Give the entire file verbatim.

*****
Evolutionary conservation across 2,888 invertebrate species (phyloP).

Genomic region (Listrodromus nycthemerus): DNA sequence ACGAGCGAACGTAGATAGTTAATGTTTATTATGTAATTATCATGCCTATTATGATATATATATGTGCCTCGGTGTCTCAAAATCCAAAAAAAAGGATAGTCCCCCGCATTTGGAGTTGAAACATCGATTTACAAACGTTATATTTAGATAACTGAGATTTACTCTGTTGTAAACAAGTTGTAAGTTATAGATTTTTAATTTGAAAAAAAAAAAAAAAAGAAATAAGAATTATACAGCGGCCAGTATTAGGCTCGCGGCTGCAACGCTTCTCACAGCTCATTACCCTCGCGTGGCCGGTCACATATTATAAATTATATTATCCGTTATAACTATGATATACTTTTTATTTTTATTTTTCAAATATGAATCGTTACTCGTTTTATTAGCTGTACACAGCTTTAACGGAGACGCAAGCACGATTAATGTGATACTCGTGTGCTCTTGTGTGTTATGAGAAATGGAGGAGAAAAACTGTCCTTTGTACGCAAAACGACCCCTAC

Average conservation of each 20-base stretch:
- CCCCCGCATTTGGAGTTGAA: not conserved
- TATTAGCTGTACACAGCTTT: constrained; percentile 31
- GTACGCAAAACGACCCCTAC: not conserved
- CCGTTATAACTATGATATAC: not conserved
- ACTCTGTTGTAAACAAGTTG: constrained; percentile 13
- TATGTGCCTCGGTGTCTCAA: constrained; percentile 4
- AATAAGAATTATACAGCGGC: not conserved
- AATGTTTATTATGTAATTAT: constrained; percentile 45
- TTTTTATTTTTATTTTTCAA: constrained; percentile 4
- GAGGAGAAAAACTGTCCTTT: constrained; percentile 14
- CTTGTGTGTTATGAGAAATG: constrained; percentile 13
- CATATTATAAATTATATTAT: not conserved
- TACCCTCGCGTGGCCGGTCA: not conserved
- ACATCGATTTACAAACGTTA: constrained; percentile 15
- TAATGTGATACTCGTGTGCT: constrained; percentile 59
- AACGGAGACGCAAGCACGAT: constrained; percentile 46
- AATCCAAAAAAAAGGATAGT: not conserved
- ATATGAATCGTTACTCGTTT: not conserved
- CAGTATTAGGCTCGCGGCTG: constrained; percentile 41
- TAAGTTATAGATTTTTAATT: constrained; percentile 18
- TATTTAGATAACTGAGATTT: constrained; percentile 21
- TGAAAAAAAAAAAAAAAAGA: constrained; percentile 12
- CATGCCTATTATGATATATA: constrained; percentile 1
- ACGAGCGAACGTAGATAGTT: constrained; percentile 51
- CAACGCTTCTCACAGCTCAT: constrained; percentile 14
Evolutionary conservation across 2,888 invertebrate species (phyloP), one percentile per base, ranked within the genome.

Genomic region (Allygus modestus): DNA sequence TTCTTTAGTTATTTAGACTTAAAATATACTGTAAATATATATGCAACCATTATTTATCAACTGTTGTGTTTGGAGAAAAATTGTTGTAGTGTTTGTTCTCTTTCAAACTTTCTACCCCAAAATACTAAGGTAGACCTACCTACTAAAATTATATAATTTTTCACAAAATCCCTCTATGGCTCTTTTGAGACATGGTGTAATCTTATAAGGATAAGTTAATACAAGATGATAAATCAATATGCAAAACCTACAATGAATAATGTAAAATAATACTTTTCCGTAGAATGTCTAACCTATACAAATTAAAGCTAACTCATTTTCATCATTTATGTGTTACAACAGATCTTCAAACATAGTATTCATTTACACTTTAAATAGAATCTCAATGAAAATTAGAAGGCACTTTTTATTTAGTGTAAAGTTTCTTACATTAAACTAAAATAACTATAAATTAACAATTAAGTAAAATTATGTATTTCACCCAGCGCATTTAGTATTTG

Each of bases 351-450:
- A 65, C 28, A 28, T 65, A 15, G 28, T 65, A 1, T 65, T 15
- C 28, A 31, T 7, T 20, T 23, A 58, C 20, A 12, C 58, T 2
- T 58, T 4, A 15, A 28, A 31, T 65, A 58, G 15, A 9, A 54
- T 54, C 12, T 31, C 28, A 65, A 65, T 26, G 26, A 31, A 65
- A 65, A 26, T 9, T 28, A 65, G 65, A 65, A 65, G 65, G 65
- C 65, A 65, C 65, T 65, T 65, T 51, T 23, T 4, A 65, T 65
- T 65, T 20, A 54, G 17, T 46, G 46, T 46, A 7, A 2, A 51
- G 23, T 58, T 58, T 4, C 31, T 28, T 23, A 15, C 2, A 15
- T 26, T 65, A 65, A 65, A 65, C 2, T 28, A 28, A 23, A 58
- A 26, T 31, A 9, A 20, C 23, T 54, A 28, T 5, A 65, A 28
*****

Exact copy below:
Evolutionary conservation across 2,888 invertebrate species (phyloP).

Genomic region (Listrodromus nycthemerus): DNA sequence ACGAGCGAACGTAGATAGTTAATGTTTATTATGTAATTATCATGCCTATTATGATATATATATGTGCCTCGGTGTCTCAAAATCCAAAAAAAAGGATAGTCCCCCGCATTTGGAGTTGAAACATCGATTTACAAACGTTATATTTAGATAACTGAGATTTACTCTGTTGTAAACAAGTTGTAAGTTATAGATTTTTAATTTGAAAAAAAAAAAAAAAAGAAATAAGAATTATACAGCGGCCAGTATTAGGCTCGCGGCTGCAACGCTTCTCACAGCTCATTACCCTCGCGTGGCCGGTCACATATTATAAATTATATTATCCGTTATAACTATGATATACTTTTTATTTTTATTTTTCAAATATGAATCGTTACTCGTTTTATTAGCTGTACACAGCTTTAACGGAGACGCAAGCACGATTAATGTGATACTCGTGTGCTCTTGTGTGTTATGAGAAATGGAGGAGAAAAACTGTCCTTTGTACGCAAAACGACCCCTAC

Average conservation of each 20-base stretch:
- CCCCCGCATTTGGAGTTGAA: not conserved
- TATTAGCTGTACACAGCTTT: constrained; percentile 31
- GTACGCAAAACGACCCCTAC: not conserved
- CCGTTATAACTATGATATAC: not conserved
- ACTCTGTTGTAAACAAGTTG: constrained; percentile 13
- TATGTGCCTCGGTGTCTCAA: constrained; percentile 4
- AATAAGAATTATACAGCGGC: not conserved
- AATGTTTATTATGTAATTAT: constrained; percentile 45
- TTTTTATTTTTATTTTTCAA: constrained; percentile 4
- GAGGAGAAAAACTGTCCTTT: constrained; percentile 14
- CTTGTGTGTTATGAGAAATG: constrained; percentile 13
- CATATTATAAATTATATTAT: not conserved
- TACCCTCGCGTGGCCGGTCA: not conserved
- ACATCGATTTACAAACGTTA: constrained; percentile 15
- TAATGTGATACTCGTGTGCT: constrained; percentile 59
- AACGGAGACGCAAGCACGAT: constrained; percentile 46
- AATCCAAAAAAAAGGATAGT: not conserved
- ATATGAATCGTTACTCGTTT: not conserved
- CAGTATTAGGCTCGCGGCTG: constrained; percentile 41
- TAAGTTATAGATTTTTAATT: constrained; percentile 18
- TATTTAGATAACTGAGATTT: constrained; percentile 21
- TGAAAAAAAAAAAAAAAAGA: constrained; percentile 12
- CATGCCTATTATGATATATA: constrained; percentile 1
- ACGAGCGAACGTAGATAGTT: constrained; percentile 51
- CAACGCTTCTCACAGCTCAT: constrained; percentile 14
Evolutionary conservation across 2,888 invertebrate species (phyloP), one percentile per base, ranked within the genome.

Genomic region (Allygus modestus): DNA sequence TTCTTTAGTTATTTAGACTTAAAATATACTGTAAATATATATGCAACCATTATTTATCAACTGTTGTGTTTGGAGAAAAATTGTTGTAGTGTTTGTTCTCTTTCAAACTTTCTACCCCAAAATACTAAGGTAGACCTACCTACTAAAATTATATAATTTTTCACAAAATCCCTCTATGGCTCTTTTGAGACATGGTGTAATCTTATAAGGATAAGTTAATACAAGATGATAAATCAATATGCAAAACCTACAATGAATAATGTAAAATAATACTTTTCCGTAGAATGTCTAACCTATACAAATTAAAGCTAACTCATTTTCATCATTTATGTGTTACAACAGATCTTCAAACATAGTATTCATTTACACTTTAAATAGAATCTCAATGAAAATTAGAAGGCACTTTTTATTTAGTGTAAAGTTTCTTACATTAAACTAAAATAACTATAAATTAACAATTAAGTAAAATTATGTATTTCACCCAGCGCATTTAGTATTTG

Each of bases 351-450:
- A 65, C 28, A 28, T 65, A 15, G 28, T 65, A 1, T 65, T 15
- C 28, A 31, T 7, T 20, T 23, A 58, C 20, A 12, C 58, T 2
- T 58, T 4, A 15, A 28, A 31, T 65, A 58, G 15, A 9, A 54
- T 54, C 12, T 31, C 28, A 65, A 65, T 26, G 26, A 31, A 65
- A 65, A 26, T 9, T 28, A 65, G 65, A 65, A 65, G 65, G 65
- C 65, A 65, C 65, T 65, T 65, T 51, T 23, T 4, A 65, T 65
- T 65, T 20, A 54, G 17, T 46, G 46, T 46, A 7, A 2, A 51
- G 23, T 58, T 58, T 4, C 31, T 28, T 23, A 15, C 2, A 15
- T 26, T 65, A 65, A 65, A 65, C 2, T 28, A 28, A 23, A 58
- A 26, T 31, A 9, A 20, C 23, T 54, A 28, T 5, A 65, A 28